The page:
Appropriate action and logging for these needed to be taken care of in each json-to-DTO parsing method implementations. Same goes for the inverse parsing of RadioStationInfo_t DTOs to a JSON array which is used for exporting favourites to a JSON file. Informative logging becomes key to troubleshooting the issue promptly and successfully.

JSON parser interface
Fig.8 JSON parser interface

2. Growing the implementation

At this point, the basic pipeline worked - a random station could now be fetched and it's stream played to the speakers. The next steps involved:

  • growing the skinny pipeline implementation,
  • refactoring/developing to match the full version of the component design,
  • adding the peripheral components and connecting them to the rest.

2.1 Error numbers

C has its own errno system (errno.h). So do some of the external libraries used. The aim, for cTune, was to catch these errno at the points of failure, make a record of them in the log (inc. the string representation) and then either return a cTune specific error number from the function or set it directly using ctune_err.set(..).

Error numbers in cTune are grouped into categories which are, in turn, each given an offset so that categories could be further expanded when/where needed.

MACRO Offset Description
- 1 Generic errors (alloc, overflow, cast, etc...)
CTUNE_ERR_LOG 10 Logger-specific errors
CTUNE_ERR_IO 20 IO errors
CTUNE_ERR_THREAD 30 Threading errors
CTUNE_ERR_NETWORK_IO 100 Networking errors
CTUNE_ERR_RADIO_BROWSER_API 200 'Radio Browser' web API errors
CTUNE_ERR_PARSE 300 Parsing errors
CTUNE_ERR_PLAYER 400 Player plugin errors
CTUNE_ERR_AUDIO_OUT 500 Audio output plugin errors
CTUNE_ERR_UI 600 UI errors
CTUNE_ERR_ACTION 700 Failed UI action errors

Setting an error had to be a globally accessible feature in cTune. Because there would be more than 1 thread running, the set/get methods needed to be thread-safe. In addition, in the case where quick successions of errors are set from various parts of the running application, each need to be logged as they come in. Side note: a 'print' callback was added to cover the case where the error description needed to be printed somewhere else like in the UI for example.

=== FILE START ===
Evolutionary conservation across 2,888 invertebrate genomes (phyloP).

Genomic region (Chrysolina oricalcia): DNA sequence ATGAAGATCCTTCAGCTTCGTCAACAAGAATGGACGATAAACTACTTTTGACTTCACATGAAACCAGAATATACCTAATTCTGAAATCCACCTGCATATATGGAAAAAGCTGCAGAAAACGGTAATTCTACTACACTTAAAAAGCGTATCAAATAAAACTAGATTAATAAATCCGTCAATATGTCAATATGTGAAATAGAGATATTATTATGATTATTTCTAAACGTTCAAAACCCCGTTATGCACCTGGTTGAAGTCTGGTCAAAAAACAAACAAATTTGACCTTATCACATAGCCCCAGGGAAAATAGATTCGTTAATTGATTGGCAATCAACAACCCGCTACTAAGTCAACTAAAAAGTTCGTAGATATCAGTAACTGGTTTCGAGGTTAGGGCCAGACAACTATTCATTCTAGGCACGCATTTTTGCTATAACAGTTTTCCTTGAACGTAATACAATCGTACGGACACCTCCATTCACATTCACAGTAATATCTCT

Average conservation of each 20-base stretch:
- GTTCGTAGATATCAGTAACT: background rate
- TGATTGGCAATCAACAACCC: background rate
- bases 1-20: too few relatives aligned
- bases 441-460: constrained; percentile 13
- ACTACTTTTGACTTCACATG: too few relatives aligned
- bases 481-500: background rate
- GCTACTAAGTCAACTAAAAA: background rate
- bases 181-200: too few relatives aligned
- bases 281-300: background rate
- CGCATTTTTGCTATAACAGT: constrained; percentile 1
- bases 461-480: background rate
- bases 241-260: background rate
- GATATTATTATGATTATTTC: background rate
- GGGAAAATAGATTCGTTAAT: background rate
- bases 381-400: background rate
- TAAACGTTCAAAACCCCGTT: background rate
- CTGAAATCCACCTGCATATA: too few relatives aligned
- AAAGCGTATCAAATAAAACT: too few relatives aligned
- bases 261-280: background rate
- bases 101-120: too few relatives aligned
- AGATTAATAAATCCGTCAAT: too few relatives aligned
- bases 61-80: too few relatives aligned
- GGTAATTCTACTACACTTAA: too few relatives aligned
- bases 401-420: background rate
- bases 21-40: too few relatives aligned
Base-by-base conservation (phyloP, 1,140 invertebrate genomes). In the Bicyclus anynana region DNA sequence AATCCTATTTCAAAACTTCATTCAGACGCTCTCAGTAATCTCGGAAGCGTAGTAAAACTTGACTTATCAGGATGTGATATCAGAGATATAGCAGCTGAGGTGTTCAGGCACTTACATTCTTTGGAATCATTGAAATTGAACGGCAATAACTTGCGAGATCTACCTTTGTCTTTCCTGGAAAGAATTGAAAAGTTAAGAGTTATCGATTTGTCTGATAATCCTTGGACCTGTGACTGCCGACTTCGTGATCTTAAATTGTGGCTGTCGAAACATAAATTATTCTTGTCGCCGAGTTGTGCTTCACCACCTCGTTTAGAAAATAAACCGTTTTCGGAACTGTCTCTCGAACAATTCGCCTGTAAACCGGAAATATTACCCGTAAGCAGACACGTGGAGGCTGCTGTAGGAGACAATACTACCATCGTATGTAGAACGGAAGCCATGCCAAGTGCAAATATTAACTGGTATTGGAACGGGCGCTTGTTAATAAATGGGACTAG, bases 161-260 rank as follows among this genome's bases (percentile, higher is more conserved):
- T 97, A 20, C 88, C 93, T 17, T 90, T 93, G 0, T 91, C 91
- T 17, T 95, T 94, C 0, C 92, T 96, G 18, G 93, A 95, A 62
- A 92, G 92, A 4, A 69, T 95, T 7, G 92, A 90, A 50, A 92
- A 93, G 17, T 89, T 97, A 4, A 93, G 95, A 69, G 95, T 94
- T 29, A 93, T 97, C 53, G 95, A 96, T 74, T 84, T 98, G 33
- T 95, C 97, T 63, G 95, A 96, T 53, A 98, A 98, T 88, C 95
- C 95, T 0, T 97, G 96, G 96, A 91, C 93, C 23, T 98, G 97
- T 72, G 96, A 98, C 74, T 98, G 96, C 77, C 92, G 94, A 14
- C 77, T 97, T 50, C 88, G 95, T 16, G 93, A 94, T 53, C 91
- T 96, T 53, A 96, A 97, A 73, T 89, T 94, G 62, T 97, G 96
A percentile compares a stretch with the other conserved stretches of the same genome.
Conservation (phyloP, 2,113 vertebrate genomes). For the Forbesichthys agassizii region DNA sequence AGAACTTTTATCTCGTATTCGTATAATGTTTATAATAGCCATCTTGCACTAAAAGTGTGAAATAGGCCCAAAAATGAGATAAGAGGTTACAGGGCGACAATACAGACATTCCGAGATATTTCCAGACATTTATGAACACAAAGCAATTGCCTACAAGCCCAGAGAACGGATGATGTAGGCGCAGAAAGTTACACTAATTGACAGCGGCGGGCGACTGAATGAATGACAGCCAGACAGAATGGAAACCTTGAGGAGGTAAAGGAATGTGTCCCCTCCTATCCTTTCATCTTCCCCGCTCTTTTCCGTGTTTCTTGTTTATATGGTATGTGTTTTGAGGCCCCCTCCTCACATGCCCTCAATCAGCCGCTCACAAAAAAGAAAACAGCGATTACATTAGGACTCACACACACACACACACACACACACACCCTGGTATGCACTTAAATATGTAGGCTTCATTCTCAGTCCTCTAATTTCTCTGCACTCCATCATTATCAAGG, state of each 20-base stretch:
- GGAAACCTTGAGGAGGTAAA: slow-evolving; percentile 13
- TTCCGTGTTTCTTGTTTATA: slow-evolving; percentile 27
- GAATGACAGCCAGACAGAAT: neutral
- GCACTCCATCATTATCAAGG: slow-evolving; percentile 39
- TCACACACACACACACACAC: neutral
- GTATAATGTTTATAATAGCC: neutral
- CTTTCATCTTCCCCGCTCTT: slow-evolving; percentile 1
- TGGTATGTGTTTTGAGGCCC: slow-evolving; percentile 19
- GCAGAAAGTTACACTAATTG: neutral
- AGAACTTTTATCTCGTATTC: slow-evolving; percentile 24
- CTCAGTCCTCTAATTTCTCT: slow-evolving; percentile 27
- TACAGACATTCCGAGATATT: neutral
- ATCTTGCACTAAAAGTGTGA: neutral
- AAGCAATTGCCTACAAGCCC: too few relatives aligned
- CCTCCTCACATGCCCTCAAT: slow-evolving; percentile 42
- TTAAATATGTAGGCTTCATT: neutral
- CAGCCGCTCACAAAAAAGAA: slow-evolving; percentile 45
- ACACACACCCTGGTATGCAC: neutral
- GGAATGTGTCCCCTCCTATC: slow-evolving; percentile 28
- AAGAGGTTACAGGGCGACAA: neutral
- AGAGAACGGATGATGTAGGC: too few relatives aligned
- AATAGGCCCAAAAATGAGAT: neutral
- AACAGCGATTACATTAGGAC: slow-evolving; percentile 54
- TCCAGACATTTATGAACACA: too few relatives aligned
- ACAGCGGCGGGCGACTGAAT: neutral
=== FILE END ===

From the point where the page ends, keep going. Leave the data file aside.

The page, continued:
cTune errno interface
Fig.9 cTune errno interface

2.2 Logger

Although only outputting to the terminal is less labour intensive it doesn't help in troubleshooting when the output is larger than the terminal's buffer. It's better to funnel everything to a file for convenience's sake especially as it can be saved for later viewing. Based on that, file output was implemented for the logger.

Here are the steps involved in logging message(s) in the final implementation:

  1. The Logger receives a message, unpacks and formats it into a ready-to-print string and adds it to the LogQueue,
  2. On a 'enqueue' event, the LogQueue uses a callback method (resume()) to signal the LogWriter that there is/are message(s) ready,
  3. On the resume() signal, the LogWriter wakes up if sleeping and resets the timer on the timeout,
  4. While the timeout has not reached 0 and there are items in the LogQueue, the LogWriter dequeues messages one-by-one and writes them out to the file output.
  5. Once all messages have been dequeued/processed and the timeout has reached 0 then the LogWriter idles back to sleep until the next wake-up call from resume().
cTune logger sequence diagram
Fig.10 cTune logger sequence diagram

At first the resume() callback didn't exist and the worker thread in the LogWriter continuously checked for message to write out. This presented a problem as it essentially kept the CPU pegged on useless calls to the LogQueue even when there were no messages left to dequeue. Fortunately there's a way to "idle" a thread and wake it up on command. Using that feature along with a timeout system and a callback for signalling new messages in the queue eliminated that issue entirely. In the end, even though the abstract design was sound, the implementation took a couple of attempts to get right.

2.3 Configuration

Settings component API
Fig.11 Settings component API

This component is responsible for saving and loading state between sessions. It includes operator-defined configuration variables, volume and queued station to be set on cTune's start and bookmarked favorites previously saved (ctune.cfg and ctune.fav).

Loading can be done by a call to the category's load method (favs.loadFavourites() for favourites and cfg.loadCfg() for the configuration). Everything is then accessible and assignable thorough getters and setters. At the end, to save any modifications the write-out methods can be used (favs.saveFavourites() for favourites and cfg.writeCfg() for the configuration). Currently, the target files are just overwritten with whatever is set in the configuration instead of just being edited.

It is also where the UI settings can be loaded/saved between sessions.